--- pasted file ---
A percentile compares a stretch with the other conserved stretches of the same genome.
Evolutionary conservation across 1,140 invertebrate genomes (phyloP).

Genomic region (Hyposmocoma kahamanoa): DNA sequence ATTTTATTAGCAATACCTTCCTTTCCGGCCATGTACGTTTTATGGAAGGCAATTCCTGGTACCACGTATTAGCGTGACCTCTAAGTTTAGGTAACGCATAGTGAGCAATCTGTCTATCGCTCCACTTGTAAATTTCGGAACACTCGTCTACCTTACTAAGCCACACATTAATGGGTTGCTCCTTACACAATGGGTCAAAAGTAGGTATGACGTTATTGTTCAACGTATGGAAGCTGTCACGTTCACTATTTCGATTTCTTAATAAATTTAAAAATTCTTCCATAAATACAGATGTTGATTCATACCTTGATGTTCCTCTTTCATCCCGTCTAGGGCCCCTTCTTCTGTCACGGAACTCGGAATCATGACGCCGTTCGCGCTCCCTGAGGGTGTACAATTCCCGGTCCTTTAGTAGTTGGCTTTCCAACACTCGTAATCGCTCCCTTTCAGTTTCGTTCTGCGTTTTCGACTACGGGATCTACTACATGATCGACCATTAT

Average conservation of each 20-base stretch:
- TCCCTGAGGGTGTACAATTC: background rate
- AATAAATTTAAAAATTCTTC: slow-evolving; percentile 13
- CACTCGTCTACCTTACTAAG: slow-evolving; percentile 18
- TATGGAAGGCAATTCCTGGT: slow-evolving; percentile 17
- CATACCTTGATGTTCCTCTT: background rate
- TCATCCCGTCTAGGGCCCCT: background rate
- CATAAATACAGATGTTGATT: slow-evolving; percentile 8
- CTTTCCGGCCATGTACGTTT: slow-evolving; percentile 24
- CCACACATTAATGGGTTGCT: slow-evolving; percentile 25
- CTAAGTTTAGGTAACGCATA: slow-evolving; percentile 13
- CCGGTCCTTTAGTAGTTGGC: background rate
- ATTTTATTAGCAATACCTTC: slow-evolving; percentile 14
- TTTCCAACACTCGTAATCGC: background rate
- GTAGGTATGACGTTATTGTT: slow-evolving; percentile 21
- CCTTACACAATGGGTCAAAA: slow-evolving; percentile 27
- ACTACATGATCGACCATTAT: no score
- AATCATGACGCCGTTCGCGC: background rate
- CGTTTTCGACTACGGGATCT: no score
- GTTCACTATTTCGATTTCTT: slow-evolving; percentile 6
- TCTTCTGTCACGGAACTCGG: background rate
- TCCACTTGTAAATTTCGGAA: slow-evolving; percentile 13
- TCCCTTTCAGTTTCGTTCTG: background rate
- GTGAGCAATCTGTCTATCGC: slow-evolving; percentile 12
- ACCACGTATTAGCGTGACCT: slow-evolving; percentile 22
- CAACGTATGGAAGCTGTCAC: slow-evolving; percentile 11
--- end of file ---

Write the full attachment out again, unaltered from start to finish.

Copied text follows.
A percentile compares a stretch with the other conserved stretches of the same genome.
Evolutionary conservation across 1,140 invertebrate genomes (phyloP).

Genomic region (Hyposmocoma kahamanoa): DNA sequence ATTTTATTAGCAATACCTTCCTTTCCGGCCATGTACGTTTTATGGAAGGCAATTCCTGGTACCACGTATTAGCGTGACCTCTAAGTTTAGGTAACGCATAGTGAGCAATCTGTCTATCGCTCCACTTGTAAATTTCGGAACACTCGTCTACCTTACTAAGCCACACATTAATGGGTTGCTCCTTACACAATGGGTCAAAAGTAGGTATGACGTTATTGTTCAACGTATGGAAGCTGTCACGTTCACTATTTCGATTTCTTAATAAATTTAAAAATTCTTCCATAAATACAGATGTTGATTCATACCTTGATGTTCCTCTTTCATCCCGTCTAGGGCCCCTTCTTCTGTCACGGAACTCGGAATCATGACGCCGTTCGCGCTCCCTGAGGGTGTACAATTCCCGGTCCTTTAGTAGTTGGCTTTCCAACACTCGTAATCGCTCCCTTTCAGTTTCGTTCTGCGTTTTCGACTACGGGATCTACTACATGATCGACCATTAT

Average conservation of each 20-base stretch:
- TCCCTGAGGGTGTACAATTC: background rate
- AATAAATTTAAAAATTCTTC: slow-evolving; percentile 13
- CACTCGTCTACCTTACTAAG: slow-evolving; percentile 18
- TATGGAAGGCAATTCCTGGT: slow-evolving; percentile 17
- CATACCTTGATGTTCCTCTT: background rate
- TCATCCCGTCTAGGGCCCCT: background rate
- CATAAATACAGATGTTGATT: slow-evolving; percentile 8
- CTTTCCGGCCATGTACGTTT: slow-evolving; percentile 24
- CCACACATTAATGGGTTGCT: slow-evolving; percentile 25
- CTAAGTTTAGGTAACGCATA: slow-evolving; percentile 13
- CCGGTCCTTTAGTAGTTGGC: background rate
- ATTTTATTAGCAATACCTTC: slow-evolving; percentile 14
- TTTCCAACACTCGTAATCGC: background rate
- GTAGGTATGACGTTATTGTT: slow-evolving; percentile 21
- CCTTACACAATGGGTCAAAA: slow-evolving; percentile 27
- ACTACATGATCGACCATTAT: no score
- AATCATGACGCCGTTCGCGC: background rate
- CGTTTTCGACTACGGGATCT: no score
- GTTCACTATTTCGATTTCTT: slow-evolving; percentile 6
- TCTTCTGTCACGGAACTCGG: background rate
- TCCACTTGTAAATTTCGGAA: slow-evolving; percentile 13
- TCCCTTTCAGTTTCGTTCTG: background rate
- GTGAGCAATCTGTCTATCGC: slow-evolving; percentile 12
- ACCACGTATTAGCGTGACCT: slow-evolving; percentile 22
- CAACGTATGGAAGCTGTCAC: slow-evolving; percentile 11